We previously reported that a NY State Assembly bill was pulled at the last minute from the Higher Education Committee after concerns were raised as to whether the bill was constitutional or violated academic freedom.

This came as a surprise to many since the bill is backed by Speaker Sheldon Silver, and his backing virtually guarantees passage.

In the context of a federal anti-boycott bill, Law Professor Eugene Volokh believes the bill is constitutional, although the punishment of an entire university — now out of the Assembly bill — could be problematic (h/t Instapundit):

The federal government thus probably has broad power to say “if you want federal funds, you can’t exclude Israeli institutions and scholars from your programs,” just as it can say “if you want federal funds, you can’t discriminate against women in your programs,” or “if you want university funds, you can’t exclude anyone from membership or leadership in your student organization.” Nor does it matter that the government’s interest in preventing sex discrimination may be seen by some as more weighty than the government’s interest in preventing boycotts against Israel. Grove City College didn’t rely on the strength of the government interest — it relied on what it saw as the weakness of the First Amendment claim when it came to restrictions on government funds.

As reported by the Albany (NY) Times Union, the NY State Assembly bill has been reintroduced:

Assembly Speaker Sheldon Silver has amended a bill to prevent state funds from going to a group that has launched an academic boycott of Israel.

The legislation, which was yanked from consideration by the Higher Education Committee earlier this week due to free-speech concerns, was reintroduced Thursday night in its new form….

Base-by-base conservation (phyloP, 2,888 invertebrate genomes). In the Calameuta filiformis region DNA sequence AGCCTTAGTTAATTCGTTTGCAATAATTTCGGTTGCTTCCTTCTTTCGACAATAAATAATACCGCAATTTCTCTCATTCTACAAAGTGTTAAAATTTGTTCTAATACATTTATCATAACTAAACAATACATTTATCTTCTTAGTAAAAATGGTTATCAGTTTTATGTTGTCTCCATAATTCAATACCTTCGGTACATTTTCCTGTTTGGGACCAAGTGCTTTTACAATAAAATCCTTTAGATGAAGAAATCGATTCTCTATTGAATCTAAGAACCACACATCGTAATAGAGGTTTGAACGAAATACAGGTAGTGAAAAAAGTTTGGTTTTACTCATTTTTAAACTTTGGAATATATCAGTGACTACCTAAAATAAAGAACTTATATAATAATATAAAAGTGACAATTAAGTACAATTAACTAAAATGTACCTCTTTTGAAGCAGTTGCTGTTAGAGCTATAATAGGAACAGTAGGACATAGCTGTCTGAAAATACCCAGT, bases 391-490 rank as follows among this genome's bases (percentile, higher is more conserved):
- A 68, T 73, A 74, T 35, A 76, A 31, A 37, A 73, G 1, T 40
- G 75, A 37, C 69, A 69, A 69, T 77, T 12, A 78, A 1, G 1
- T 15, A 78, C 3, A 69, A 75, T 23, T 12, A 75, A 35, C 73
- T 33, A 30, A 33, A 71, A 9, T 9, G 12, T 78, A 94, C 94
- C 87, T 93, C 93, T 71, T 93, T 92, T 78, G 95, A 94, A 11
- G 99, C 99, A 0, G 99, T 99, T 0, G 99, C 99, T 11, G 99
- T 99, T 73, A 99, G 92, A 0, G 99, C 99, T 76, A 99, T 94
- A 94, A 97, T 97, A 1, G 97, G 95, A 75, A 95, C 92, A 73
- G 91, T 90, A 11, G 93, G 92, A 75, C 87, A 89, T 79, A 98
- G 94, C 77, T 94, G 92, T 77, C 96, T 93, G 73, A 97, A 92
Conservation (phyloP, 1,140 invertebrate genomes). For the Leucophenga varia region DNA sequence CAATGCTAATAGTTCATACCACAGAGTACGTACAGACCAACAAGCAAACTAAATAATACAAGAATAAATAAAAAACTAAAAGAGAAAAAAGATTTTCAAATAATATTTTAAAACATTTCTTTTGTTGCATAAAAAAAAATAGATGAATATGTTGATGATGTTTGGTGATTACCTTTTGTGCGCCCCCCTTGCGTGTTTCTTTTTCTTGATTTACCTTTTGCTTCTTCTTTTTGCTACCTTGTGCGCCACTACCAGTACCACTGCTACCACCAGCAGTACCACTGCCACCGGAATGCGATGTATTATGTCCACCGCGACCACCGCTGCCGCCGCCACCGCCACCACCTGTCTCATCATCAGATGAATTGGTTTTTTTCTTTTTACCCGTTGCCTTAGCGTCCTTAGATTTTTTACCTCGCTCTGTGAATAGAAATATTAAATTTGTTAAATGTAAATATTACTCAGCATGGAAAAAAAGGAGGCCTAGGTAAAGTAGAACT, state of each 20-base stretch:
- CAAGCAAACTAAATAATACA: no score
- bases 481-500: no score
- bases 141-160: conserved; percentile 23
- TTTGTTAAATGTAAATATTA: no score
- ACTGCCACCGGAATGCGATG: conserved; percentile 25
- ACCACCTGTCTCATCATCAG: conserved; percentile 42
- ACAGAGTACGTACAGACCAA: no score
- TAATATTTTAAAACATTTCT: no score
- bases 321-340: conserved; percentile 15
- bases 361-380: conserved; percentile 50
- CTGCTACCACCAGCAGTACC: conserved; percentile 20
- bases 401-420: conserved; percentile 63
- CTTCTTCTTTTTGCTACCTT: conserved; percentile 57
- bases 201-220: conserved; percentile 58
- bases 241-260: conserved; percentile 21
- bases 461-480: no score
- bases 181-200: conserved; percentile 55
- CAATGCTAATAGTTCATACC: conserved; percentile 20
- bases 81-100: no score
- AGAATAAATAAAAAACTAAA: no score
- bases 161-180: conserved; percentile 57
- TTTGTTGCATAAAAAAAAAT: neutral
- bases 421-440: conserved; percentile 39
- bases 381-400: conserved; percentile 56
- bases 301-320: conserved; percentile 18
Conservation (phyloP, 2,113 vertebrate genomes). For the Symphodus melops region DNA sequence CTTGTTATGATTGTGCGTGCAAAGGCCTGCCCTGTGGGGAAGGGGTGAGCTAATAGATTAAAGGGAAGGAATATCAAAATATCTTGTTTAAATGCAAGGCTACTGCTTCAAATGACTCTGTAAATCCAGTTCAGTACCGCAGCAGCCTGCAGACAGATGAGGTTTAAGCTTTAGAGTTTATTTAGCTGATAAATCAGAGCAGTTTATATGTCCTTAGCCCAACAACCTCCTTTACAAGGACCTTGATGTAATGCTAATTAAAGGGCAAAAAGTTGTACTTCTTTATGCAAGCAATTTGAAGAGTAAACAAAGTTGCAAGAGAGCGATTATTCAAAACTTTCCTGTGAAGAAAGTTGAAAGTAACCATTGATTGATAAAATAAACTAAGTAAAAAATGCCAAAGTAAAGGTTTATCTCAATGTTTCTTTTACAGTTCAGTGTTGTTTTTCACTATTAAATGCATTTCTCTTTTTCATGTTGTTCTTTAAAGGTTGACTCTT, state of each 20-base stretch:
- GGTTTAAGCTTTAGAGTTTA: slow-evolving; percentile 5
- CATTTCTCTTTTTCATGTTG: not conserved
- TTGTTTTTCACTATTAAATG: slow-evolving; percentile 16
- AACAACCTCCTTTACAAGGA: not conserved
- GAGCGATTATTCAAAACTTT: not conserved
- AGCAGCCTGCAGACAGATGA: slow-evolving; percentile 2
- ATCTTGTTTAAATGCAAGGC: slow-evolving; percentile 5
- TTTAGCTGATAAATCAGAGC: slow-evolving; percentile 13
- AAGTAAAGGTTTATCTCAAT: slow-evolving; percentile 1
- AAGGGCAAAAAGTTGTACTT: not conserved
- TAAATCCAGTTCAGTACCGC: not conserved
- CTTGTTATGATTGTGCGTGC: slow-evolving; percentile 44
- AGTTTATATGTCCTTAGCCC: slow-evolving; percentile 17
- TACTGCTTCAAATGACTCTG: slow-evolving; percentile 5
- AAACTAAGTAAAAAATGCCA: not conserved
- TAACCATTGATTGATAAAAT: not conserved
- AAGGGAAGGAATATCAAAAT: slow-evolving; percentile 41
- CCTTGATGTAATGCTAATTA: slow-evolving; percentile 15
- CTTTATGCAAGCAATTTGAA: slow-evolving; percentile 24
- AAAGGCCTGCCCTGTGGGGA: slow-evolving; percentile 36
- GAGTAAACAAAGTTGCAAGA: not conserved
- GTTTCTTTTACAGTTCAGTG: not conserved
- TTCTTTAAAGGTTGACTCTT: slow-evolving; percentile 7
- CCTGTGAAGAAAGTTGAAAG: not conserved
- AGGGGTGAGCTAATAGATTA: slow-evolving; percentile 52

While Silver’s original bill would have punished any institution that continued to use state funds to support a boycotting academic group, the new version is far less punitive: It would take away from those schools only the amount of state funding equal to the amount that goes to support the group.

“We are simply saying you cannot use state funds — taxpayer dollars — to participate in a hateful and bigoted boycott,” Silver’s spokesman Michael Whyland said in an email. “It does not limit an academic entity or organization from participating in such a boycott, it only says you cannot use state funds to do so.”

Legislative efforts to protest the boycott have become less harsh as the bills have moved through both chambers. Sen. Jeff Klein, leader of the Independent Democratic Conference, initially said it would craft a measure cutting off within 30 days all state funds to institutions that support groups undertaking ASA-style boycotts. Instead, the bill that passed the Senate overwhelmingly last week would cut off funding to the groups, not the schools.

The language of the revised bill is here.

NY State Assembly Anti-Boycott Bill 8392–A

(Featured Image – Anti-Israel BDS protest York University)